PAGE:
What to Know When Using Supplemental Oxygen
Supplemental oxygen, also known as oxygen therapy, is a form of therapy prescribed by a physician to aid in the treatment of certain medical conditions. Supplemental oxygen can help alleviate the pain and stress that comes with many breathing problems and support vital bodily functions. Here, the home care professionals at Avila Home care discuss the uses of supplemental oxygen and what to know if you or a loved one requires oxygen therapy as a form of treatment.
When Do You Need Supplemental Oxygen?
Oxygen therapy is primarily used for individuals who can’t get enough oxygen on their own, often due to lung conditions such as COPD (chronic obstructive pulmonary disease), pneumonia, sleep apnea, and cystic fibrosis. If you have not been diagnosed with any of these conditions, but often struggle with breathing on your own, you may benefit from receiving oxygen therapy. Symptoms such as coughing or wheezing, shortness of breath and a rapid heart rate can be a sign that you are not getting enough oxygen to your lungs. Breathing troubles can be extremely stressful and lead to increased anxiety, stress and possible panic attacks. Catching your symptoms quickly, and being proactive about speaking with your doctor, can reduce the risk of further health problems and bring needed and welcomed relief.
What Are The Types of Oxygen Therapy?
Not all forms of supplemental oxygen are the same, and it is important to speak with a healthcare professional about what form may be right for you. The three primary types of oxygen therapy include concentrators, compressed oxygen gas and liquid oxygen. Concentrators are the cheapest option, but lack portability. With concentrators, a large tank is stored in the home, and oxygen is delivered through nasal tubes or a mask into the patient’s lungs. Compressed oxygen gas is a good option for those who want the flexibility to move outside of the home. With this method, a large tank remains in the home while a small tank can be taken outside, and oxygen is delivered in pulses rather than continuously. The last and most portable method of oxygen therapy is liquid oxygen, where small, refillable and highly concentrated tanks are used. This method tends to work best for active individuals.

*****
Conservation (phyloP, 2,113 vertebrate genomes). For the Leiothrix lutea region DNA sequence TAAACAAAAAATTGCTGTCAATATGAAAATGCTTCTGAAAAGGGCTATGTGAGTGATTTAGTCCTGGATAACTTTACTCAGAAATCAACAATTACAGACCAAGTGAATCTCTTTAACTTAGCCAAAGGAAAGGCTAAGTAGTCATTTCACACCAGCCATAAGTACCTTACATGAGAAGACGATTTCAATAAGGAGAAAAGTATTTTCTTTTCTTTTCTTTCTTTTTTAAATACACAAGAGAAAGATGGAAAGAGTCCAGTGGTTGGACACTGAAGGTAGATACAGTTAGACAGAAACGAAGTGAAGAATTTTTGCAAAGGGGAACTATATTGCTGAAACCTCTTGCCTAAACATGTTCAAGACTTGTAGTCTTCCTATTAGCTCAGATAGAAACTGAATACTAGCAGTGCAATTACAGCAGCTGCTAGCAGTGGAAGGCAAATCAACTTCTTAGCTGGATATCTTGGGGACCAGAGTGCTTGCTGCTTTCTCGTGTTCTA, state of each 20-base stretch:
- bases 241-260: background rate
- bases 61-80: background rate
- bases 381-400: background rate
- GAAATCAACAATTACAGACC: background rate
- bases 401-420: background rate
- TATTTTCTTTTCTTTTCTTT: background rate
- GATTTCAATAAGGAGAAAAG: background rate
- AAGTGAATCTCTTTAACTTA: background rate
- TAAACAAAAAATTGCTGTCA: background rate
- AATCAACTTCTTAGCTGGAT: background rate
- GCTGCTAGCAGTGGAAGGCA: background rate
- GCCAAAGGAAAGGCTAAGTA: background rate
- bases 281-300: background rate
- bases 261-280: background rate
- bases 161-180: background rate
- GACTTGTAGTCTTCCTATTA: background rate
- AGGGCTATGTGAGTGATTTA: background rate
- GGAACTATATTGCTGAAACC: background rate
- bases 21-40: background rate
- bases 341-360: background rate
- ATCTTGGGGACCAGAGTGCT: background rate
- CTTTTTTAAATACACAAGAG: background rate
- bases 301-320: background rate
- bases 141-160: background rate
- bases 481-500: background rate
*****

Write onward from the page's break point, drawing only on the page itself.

How Can Supplemental Oxygen Benefit You?
While there are clear short-term benefits to incorporating supplemental oxygen into your daily health routine, patients who use oxygen therapy can also see long-term results that increase their quality of life. A lack of oxygen means a lack of energy and the inability to participate in social events and daily activities that you once could. Supplemental oxygen can help strengthen your mental health and stamina, increase exercise tolerance and improve social life. While some struggle with the idea that supplemental oxygen shows physical weakness, the benefits that oxygen therapy can bring far outweigh this limiting stigma. Being able to participate in everyday tasks without physical strain can keep you healthy and happy.
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